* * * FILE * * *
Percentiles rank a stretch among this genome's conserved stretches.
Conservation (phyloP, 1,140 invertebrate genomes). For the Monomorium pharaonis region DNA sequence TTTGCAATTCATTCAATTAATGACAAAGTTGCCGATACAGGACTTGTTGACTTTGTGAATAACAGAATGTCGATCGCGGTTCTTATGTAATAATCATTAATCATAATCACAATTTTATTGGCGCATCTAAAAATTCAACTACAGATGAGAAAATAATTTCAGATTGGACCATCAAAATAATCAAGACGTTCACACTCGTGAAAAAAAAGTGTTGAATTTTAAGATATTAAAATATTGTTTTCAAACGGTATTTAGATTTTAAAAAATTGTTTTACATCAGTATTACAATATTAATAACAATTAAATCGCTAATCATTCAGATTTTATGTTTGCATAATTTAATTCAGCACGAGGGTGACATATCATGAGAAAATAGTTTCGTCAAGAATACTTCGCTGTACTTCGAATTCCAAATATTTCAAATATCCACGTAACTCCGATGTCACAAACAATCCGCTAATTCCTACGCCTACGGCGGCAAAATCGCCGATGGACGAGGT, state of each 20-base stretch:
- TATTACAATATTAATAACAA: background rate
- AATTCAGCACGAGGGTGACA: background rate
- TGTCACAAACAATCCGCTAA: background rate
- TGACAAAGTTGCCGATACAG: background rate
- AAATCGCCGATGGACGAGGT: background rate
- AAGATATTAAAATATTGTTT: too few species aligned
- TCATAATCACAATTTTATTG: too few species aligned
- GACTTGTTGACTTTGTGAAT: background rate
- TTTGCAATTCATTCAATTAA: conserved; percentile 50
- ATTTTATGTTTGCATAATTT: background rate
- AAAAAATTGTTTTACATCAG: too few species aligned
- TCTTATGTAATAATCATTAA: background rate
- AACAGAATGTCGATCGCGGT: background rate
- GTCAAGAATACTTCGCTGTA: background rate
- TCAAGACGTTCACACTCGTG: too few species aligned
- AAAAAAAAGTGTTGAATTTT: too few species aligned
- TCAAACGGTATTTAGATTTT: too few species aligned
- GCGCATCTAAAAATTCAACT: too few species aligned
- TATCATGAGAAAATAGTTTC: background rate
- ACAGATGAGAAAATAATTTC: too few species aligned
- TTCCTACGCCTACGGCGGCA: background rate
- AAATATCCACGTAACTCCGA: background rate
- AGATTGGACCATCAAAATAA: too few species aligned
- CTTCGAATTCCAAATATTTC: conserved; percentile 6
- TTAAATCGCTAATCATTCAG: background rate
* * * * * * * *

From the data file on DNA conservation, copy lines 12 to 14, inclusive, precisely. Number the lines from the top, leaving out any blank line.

- ATTTTATGTTTGCATAATTT: background rate
- AAAAAATTGTTTTACATCAG: too few species aligned
- TCTTATGTAATAATCATTAA: background rate